IDEAS home Printed from https://ideas.repec.org/p/ccp/wpaper/wp07-08.html
   My bibliography  Save this paper

Potential Impact of Electricity Reforms on Turkish Households

Author

Listed:
  • Ncemiddin Bagdadioglu

    (Department of Public Finance, Hacettepe University)

  • Alparslan Basaran

    (Department of Public Finance, Hacettepe University)

  • Catherine Waddams Price

    () (Centre for Competition Policy, University of East Anglia)

Abstract

This paper analyses the potential effect of electricity reform on different households, using a series of potential scenarios for price changes, and consumption information from the 2003 Turkish Household Expenditure Survey. Turkey is emerging as a regional energy market, hub, and transit country between Europe and Asia, and has been reforming her energy sector in line with EU Energy Acquis since 2001. Introducing a cost reflective tariff is an essential component of Turkish electricity reform. Yet, this tariff structure might create real hardship for, and thus strong opposition from, some households, which might not be compensated through the rather underdeveloped Turkish social security system. Perhaps to avoid the possible political costs of this before the general election of November 2007, the Turkish Government disregarded the sector regulator EMRA's insistence, and postponed pursuing such tariff for at least five years. Identifying these households, however, helps to anticipate opposition, and perhaps to mitigate it partially through compensation schemes. This might also facilitate Turkey's integration with the Energy Community of South East Europe created in 2005. To explore the likely effect of tariff changes on various groups of households we apply six scenarios. Firstly, we analyse the likely impact of EMRA's proposal of reflecting large regional variation in technical and non-technical losses. We also consider the effect of a potential efficiency saving from the proposed merger of distribution companies. Then, we explore the potential outcome of raising the currently low ratio of residential to industrial tariffs to OECD average. Furthermore, we study the effect of reducing the rather high level of taxes on households. Lastly, we examine the likely consequence of changing the present flat rate prices per kilowatt hour to a tariff which reflects more accurately the pattern of consumer-related and consumption-related costs.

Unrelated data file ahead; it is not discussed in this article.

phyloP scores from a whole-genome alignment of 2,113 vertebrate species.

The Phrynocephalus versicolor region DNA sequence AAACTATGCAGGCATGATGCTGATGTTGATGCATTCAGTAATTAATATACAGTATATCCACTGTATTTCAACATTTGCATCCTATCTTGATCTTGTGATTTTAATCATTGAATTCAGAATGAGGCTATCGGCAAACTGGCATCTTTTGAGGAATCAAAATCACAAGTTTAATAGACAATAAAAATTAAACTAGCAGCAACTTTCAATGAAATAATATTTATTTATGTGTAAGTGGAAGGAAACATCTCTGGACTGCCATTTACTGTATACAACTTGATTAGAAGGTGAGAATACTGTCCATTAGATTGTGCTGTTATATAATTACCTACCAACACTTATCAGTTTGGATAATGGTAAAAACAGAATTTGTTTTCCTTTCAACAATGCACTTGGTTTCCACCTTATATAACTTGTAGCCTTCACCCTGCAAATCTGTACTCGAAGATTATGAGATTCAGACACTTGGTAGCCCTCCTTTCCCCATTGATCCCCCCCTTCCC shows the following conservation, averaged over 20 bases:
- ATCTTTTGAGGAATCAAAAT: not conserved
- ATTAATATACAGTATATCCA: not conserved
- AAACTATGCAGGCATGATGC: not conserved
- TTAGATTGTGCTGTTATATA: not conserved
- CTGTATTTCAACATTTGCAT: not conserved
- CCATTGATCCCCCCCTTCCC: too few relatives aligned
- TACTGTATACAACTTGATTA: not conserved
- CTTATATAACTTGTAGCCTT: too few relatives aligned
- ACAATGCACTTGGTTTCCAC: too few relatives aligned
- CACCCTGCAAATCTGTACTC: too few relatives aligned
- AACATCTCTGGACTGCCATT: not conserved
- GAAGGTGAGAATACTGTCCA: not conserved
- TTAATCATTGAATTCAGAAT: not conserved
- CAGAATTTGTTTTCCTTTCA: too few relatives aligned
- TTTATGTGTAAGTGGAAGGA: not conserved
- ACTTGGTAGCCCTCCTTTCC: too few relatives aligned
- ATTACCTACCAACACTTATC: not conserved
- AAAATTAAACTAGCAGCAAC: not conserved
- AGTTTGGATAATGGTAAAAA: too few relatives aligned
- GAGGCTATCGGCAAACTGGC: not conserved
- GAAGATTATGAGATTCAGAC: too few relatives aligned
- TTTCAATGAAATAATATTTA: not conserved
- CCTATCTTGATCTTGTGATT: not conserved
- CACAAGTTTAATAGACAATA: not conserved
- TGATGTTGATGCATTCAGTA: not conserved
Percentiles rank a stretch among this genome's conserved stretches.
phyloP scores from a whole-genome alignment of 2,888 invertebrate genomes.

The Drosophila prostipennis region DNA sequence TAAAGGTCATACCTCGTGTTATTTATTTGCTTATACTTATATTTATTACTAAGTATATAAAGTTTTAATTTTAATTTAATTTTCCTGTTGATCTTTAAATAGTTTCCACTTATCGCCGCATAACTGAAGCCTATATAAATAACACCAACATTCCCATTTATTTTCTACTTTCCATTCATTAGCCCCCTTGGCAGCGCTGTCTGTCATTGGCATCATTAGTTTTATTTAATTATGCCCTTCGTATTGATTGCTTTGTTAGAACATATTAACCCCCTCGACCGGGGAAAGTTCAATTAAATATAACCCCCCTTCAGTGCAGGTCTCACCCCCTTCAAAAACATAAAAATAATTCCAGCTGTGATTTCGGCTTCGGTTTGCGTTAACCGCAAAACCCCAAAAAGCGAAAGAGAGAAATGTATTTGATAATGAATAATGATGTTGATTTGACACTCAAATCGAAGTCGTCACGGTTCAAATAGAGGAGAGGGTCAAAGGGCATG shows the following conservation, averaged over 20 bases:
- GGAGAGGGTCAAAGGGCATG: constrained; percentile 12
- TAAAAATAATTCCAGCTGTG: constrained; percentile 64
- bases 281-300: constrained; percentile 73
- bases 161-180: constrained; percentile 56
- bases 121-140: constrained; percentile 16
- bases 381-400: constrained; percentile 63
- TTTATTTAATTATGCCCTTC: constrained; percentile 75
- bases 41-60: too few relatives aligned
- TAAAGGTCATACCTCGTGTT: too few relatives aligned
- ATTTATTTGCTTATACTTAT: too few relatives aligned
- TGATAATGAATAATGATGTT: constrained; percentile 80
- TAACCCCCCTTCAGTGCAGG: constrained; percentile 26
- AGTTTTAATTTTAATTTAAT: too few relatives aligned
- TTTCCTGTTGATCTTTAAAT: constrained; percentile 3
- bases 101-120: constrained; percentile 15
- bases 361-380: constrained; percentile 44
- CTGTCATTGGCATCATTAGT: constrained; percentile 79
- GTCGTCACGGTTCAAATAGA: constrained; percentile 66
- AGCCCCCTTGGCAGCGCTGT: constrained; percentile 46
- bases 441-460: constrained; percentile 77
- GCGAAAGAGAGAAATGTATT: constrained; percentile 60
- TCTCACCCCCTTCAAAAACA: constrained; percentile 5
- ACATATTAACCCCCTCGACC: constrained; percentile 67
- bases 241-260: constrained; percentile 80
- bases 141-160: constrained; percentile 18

Suggested Citation

  • Ncemiddin Bagdadioglu & Alparslan Basaran & Catherine Waddams Price, 2007. "Potential Impact of Electricity Reforms on Turkish Households," Working Papers 07-8, Centre for Competition Policy, University of East Anglia.
  • Handle: RePEc:ccp:wpaper:wp07-08
    as

    Download full text from publisher

    File URL: http://www.ccp.uea.ac.uk/publicfiles/workingpapers/CCP07-8.pdf
    Download Restriction: no

    References listed on IDEAS

    as
    1. Heffernan, Shelagh A, 1997. "Modelling British Interest Rate Adjustment: An Error Correction Approach," Economica, London School of Economics and Political Science, vol. 64(254), pages 211-231, May.
    2. Charles Kahn & George Pennacchi & Ben Sopranzetti, 1999. "Bank Deposit Rate Clustering: Theory and Empirical Evidence," Journal of Finance, American Finance Association, vol. 54(6), pages 2185-2214, December.
    3. Steven Salop & Joseph Stiglitz, 1977. "Bargains and Ripoffs: A Model of Monopolistically Competitive Price Dispersion," Review of Economic Studies, Oxford University Press, pages 493-510.
    4. Schindler, Robert M. & Wiman, Alan R., 1989. "Effects of odd pricing on price recall," Journal of Business Research, Elsevier, vol. 19(3), pages 165-177, November.
    5. Cass R. Sunstein & Richard H. Thaler, 2003. "Libertarian paternalism is not an oxymoron," Conference Series ; [Proceedings], Federal Reserve Bank of Boston.
    6. Grossman, Sanford J & Stiglitz, Joseph E, 1980. "On the Impossibility of Informationally Efficient Markets," American Economic Review, American Economic Association, pages 393-408.
    7. David Neumark & Steven A. Sharpe, 1992. "Market Structure and the Nature of Price Rigidity: Evidence from the Market for Consumer Deposits," The Quarterly Journal of Economics, Oxford University Press, vol. 107(2), pages 657-680.